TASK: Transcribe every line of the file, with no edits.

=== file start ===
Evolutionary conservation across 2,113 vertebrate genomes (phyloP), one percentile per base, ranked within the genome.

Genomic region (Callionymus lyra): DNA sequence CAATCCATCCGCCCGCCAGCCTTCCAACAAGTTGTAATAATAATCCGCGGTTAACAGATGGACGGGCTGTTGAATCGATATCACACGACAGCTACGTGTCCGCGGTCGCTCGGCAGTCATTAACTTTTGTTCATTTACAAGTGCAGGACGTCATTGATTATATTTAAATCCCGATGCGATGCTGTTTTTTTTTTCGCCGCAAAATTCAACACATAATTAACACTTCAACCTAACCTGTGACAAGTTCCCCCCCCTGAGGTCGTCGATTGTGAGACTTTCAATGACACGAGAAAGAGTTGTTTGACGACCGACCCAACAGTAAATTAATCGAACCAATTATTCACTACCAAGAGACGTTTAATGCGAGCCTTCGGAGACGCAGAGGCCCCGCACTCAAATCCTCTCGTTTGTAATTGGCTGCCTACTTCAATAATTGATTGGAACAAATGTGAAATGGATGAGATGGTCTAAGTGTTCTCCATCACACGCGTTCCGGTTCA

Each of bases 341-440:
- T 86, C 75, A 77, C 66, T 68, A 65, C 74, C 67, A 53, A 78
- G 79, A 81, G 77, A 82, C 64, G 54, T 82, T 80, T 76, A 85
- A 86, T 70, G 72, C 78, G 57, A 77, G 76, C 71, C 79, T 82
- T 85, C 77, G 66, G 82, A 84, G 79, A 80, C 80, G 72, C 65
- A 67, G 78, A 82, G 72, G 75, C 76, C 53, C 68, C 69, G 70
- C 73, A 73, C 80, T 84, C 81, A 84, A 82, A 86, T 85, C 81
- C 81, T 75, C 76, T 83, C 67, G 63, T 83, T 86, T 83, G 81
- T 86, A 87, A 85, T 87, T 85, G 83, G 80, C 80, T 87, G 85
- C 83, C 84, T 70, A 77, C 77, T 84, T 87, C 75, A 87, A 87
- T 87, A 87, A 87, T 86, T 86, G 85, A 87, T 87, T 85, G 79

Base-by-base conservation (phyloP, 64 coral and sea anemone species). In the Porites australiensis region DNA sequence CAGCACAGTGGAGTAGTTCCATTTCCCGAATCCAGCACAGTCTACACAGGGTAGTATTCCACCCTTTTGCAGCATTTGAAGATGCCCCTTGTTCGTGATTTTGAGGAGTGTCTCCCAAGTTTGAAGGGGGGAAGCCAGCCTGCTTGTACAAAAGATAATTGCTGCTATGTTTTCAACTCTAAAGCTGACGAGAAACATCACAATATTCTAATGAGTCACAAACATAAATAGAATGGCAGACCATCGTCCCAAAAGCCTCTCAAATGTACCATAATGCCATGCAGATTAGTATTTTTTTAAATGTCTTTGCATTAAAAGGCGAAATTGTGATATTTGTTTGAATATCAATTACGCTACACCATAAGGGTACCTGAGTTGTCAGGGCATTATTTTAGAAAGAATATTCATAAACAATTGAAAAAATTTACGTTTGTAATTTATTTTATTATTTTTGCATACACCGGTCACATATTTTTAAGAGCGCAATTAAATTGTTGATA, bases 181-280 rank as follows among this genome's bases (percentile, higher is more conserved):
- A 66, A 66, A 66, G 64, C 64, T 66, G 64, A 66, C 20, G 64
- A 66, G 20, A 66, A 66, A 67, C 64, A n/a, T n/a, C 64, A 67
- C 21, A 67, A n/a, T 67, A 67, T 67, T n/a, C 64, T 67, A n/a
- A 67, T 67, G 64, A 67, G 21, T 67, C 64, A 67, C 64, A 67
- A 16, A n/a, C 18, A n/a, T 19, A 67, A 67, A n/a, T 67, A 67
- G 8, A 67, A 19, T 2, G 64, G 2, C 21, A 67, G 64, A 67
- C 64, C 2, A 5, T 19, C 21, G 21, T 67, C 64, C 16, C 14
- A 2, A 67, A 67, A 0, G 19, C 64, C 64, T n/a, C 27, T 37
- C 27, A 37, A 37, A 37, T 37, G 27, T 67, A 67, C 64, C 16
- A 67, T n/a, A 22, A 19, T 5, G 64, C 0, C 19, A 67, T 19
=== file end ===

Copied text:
Evolutionary conservation across 2,113 vertebrate genomes (phyloP), one percentile per base, ranked within the genome.

Genomic region (Callionymus lyra): DNA sequence CAATCCATCCGCCCGCCAGCCTTCCAACAAGTTGTAATAATAATCCGCGGTTAACAGATGGACGGGCTGTTGAATCGATATCACACGACAGCTACGTGTCCGCGGTCGCTCGGCAGTCATTAACTTTTGTTCATTTACAAGTGCAGGACGTCATTGATTATATTTAAATCCCGATGCGATGCTGTTTTTTTTTTCGCCGCAAAATTCAACACATAATTAACACTTCAACCTAACCTGTGACAAGTTCCCCCCCCTGAGGTCGTCGATTGTGAGACTTTCAATGACACGAGAAAGAGTTGTTTGACGACCGACCCAACAGTAAATTAATCGAACCAATTATTCACTACCAAGAGACGTTTAATGCGAGCCTTCGGAGACGCAGAGGCCCCGCACTCAAATCCTCTCGTTTGTAATTGGCTGCCTACTTCAATAATTGATTGGAACAAATGTGAAATGGATGAGATGGTCTAAGTGTTCTCCATCACACGCGTTCCGGTTCA

Each of bases 341-440:
- T 86, C 75, A 77, C 66, T 68, A 65, C 74, C 67, A 53, A 78
- G 79, A 81, G 77, A 82, C 64, G 54, T 82, T 80, T 76, A 85
- A 86, T 70, G 72, C 78, G 57, A 77, G 76, C 71, C 79, T 82
- T 85, C 77, G 66, G 82, A 84, G 79, A 80, C 80, G 72, C 65
- A 67, G 78, A 82, G 72, G 75, C 76, C 53, C 68, C 69, G 70
- C 73, A 73, C 80, T 84, C 81, A 84, A 82, A 86, T 85, C 81
- C 81, T 75, C 76, T 83, C 67, G 63, T 83, T 86, T 83, G 81
- T 86, A 87, A 85, T 87, T 85, G 83, G 80, C 80, T 87, G 85
- C 83, C 84, T 70, A 77, C 77, T 84, T 87, C 75, A 87, A 87
- T 87, A 87, A 87, T 86, T 86, G 85, A 87, T 87, T 85, G 79

Base-by-base conservation (phyloP, 64 coral and sea anemone species). In the Porites australiensis region DNA sequence CAGCACAGTGGAGTAGTTCCATTTCCCGAATCCAGCACAGTCTACACAGGGTAGTATTCCACCCTTTTGCAGCATTTGAAGATGCCCCTTGTTCGTGATTTTGAGGAGTGTCTCCCAAGTTTGAAGGGGGGAAGCCAGCCTGCTTGTACAAAAGATAATTGCTGCTATGTTTTCAACTCTAAAGCTGACGAGAAACATCACAATATTCTAATGAGTCACAAACATAAATAGAATGGCAGACCATCGTCCCAAAAGCCTCTCAAATGTACCATAATGCCATGCAGATTAGTATTTTTTTAAATGTCTTTGCATTAAAAGGCGAAATTGTGATATTTGTTTGAATATCAATTACGCTACACCATAAGGGTACCTGAGTTGTCAGGGCATTATTTTAGAAAGAATATTCATAAACAATTGAAAAAATTTACGTTTGTAATTTATTTTATTATTTTTGCATACACCGGTCACATATTTTTAAGAGCGCAATTAAATTGTTGATA, bases 181-280 rank as follows among this genome's bases (percentile, higher is more conserved):
- A 66, A 66, A 66, G 64, C 64, T 66, G 64, A 66, C 20, G 64
- A 66, G 20, A 66, A 66, A 67, C 64, A n/a, T n/a, C 64, A 67
- C 21, A 67, A n/a, T 67, A 67, T 67, T n/a, C 64, T 67, A n/a
- A 67, T 67, G 64, A 67, G 21, T 67, C 64, A 67, C 64, A 67
- A 16, A n/a, C 18, A n/a, T 19, A 67, A 67, A n/a, T 67, A 67
- G 8, A 67, A 19, T 2, G 64, G 2, C 21, A 67, G 64, A 67
- C 64, C 2, A 5, T 19, C 21, G 21, T 67, C 64, C 16, C 14
- A 2, A 67, A 67, A 0, G 19, C 64, C 64, T n/a, C 27, T 37
- C 27, A 37, A 37, A 37, T 37, G 27, T 67, A 67, C 64, C 16
- A 67, T n/a, A 22, A 19, T 5, G 64, C 0, C 19, A 67, T 19